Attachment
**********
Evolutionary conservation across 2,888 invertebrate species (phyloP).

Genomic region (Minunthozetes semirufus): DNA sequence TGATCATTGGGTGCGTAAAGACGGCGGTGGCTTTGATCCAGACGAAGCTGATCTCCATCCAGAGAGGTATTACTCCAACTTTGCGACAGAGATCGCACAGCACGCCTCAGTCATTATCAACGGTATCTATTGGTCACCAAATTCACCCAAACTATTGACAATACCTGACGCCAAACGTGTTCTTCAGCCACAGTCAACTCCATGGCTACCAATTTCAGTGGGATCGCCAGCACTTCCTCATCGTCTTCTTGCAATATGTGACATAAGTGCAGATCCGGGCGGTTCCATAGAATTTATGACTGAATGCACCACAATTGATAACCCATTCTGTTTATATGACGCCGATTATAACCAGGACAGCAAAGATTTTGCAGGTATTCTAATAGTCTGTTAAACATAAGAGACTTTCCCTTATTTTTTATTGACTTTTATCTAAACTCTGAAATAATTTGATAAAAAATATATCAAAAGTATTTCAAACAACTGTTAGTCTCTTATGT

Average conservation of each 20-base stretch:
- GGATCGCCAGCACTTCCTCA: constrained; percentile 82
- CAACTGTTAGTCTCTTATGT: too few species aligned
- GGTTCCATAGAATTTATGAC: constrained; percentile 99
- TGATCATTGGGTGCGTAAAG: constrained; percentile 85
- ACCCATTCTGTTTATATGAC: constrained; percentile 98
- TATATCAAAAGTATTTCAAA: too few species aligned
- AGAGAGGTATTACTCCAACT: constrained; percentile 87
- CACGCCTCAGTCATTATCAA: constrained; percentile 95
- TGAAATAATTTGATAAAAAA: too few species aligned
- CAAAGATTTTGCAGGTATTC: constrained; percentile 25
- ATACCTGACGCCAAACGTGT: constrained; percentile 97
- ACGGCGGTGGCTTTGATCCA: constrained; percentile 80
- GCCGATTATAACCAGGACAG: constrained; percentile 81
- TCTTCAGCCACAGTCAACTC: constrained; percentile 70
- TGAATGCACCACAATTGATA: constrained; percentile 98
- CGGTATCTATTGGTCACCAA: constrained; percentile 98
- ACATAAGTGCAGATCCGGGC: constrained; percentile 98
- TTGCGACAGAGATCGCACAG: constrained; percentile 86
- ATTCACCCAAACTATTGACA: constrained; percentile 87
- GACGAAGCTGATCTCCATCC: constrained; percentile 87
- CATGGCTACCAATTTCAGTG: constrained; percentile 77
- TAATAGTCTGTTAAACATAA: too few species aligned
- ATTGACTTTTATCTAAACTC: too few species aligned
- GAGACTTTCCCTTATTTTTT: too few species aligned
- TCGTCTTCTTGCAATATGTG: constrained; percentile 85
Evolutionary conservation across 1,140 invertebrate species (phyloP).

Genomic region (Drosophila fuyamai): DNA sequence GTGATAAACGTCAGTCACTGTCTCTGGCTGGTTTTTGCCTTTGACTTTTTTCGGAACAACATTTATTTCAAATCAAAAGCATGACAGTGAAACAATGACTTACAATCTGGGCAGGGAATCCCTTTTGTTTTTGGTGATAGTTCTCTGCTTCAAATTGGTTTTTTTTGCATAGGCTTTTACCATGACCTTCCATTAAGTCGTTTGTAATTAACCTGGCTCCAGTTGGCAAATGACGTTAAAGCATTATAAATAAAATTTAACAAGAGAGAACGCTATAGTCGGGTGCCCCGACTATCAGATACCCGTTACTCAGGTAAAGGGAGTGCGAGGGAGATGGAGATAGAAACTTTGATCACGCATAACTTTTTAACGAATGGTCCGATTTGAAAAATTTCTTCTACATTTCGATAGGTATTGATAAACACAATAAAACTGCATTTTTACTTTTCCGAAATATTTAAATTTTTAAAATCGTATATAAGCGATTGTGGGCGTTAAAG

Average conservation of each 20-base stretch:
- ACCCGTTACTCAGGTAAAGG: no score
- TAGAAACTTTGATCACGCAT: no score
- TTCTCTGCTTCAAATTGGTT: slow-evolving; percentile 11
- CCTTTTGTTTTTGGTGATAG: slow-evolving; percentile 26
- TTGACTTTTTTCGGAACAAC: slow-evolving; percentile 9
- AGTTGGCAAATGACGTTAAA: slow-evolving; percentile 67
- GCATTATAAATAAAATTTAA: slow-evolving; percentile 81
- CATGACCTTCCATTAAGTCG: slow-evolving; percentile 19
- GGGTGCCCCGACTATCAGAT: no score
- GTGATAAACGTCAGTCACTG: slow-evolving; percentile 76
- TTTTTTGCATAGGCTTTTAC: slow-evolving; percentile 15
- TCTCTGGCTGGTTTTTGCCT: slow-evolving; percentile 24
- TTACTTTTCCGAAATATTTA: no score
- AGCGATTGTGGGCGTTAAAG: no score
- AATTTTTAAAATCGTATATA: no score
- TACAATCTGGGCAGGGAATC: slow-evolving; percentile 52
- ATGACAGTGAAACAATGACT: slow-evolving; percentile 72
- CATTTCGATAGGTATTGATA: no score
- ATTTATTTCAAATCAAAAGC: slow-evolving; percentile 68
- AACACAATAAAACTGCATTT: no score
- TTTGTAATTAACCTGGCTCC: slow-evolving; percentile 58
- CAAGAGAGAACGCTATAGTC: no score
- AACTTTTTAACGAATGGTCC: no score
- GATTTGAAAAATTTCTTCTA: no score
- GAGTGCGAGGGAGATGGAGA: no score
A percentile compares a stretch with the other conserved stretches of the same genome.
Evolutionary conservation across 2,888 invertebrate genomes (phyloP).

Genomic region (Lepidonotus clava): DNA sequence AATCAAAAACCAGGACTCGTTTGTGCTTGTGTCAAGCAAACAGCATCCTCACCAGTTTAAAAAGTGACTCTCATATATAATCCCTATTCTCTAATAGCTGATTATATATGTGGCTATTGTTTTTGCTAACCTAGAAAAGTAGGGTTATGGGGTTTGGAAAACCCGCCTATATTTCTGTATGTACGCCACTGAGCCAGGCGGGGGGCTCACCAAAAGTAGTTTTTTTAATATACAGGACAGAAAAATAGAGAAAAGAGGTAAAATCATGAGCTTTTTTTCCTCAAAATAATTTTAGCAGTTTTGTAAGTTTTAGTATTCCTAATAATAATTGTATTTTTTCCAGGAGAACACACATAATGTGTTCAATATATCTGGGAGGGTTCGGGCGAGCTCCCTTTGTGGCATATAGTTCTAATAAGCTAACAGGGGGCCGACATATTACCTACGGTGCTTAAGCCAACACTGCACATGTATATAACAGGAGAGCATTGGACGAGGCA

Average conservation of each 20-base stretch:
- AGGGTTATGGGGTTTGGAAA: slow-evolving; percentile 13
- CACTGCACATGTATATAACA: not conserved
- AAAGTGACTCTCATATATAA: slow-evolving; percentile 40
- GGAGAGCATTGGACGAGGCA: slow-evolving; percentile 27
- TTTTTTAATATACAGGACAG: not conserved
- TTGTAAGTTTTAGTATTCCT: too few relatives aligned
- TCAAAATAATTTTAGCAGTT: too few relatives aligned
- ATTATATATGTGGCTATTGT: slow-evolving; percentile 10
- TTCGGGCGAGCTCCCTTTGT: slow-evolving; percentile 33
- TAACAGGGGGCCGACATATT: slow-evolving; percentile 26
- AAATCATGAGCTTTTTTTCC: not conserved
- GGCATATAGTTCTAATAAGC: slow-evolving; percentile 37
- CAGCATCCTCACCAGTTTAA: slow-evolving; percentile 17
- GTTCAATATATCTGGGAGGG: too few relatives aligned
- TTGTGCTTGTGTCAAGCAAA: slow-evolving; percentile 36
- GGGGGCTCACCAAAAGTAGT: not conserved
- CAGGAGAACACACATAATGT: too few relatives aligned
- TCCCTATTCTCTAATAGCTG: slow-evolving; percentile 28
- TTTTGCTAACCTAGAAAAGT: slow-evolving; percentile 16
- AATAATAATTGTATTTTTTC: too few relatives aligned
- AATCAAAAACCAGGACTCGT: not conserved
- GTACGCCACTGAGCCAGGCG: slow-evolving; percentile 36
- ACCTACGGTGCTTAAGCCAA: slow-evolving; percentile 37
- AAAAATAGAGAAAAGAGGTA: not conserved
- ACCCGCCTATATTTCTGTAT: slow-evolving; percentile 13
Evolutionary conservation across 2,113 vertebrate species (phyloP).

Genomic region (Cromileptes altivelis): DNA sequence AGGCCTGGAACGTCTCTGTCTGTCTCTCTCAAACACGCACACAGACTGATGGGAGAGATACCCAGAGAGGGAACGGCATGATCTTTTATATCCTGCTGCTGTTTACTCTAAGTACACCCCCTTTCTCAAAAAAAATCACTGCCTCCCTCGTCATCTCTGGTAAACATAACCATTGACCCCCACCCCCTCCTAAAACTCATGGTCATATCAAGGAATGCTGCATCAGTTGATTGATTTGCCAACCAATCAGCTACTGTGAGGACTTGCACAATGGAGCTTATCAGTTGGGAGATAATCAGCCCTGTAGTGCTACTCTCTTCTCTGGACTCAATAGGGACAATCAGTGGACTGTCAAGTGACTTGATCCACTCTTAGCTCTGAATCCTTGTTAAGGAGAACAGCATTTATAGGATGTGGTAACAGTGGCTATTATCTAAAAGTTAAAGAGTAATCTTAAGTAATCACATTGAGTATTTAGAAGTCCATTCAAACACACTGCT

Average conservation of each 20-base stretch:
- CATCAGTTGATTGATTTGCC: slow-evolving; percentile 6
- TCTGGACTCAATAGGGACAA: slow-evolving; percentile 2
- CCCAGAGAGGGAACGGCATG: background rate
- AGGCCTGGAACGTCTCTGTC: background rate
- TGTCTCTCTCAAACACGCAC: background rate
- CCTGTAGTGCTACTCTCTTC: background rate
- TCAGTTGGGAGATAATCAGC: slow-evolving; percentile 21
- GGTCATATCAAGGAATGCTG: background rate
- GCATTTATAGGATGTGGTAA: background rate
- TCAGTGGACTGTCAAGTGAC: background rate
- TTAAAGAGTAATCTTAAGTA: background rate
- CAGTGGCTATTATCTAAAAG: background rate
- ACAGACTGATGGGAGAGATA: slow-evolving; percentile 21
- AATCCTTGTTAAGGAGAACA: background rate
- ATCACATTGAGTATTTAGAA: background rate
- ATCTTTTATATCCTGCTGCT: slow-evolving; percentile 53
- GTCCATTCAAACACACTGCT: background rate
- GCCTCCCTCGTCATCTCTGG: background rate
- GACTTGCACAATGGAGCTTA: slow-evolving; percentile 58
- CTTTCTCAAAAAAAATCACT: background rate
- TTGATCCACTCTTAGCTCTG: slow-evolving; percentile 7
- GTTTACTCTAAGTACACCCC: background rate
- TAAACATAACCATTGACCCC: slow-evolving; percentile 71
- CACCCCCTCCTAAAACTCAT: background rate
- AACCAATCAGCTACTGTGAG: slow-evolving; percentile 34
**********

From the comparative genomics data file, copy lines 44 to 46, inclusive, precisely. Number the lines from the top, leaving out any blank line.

- TTACTTTTCCGAAATATTTA: no score
- AGCGATTGTGGGCGTTAAAG: no score
- AATTTTTAAAATCGTATATA: no score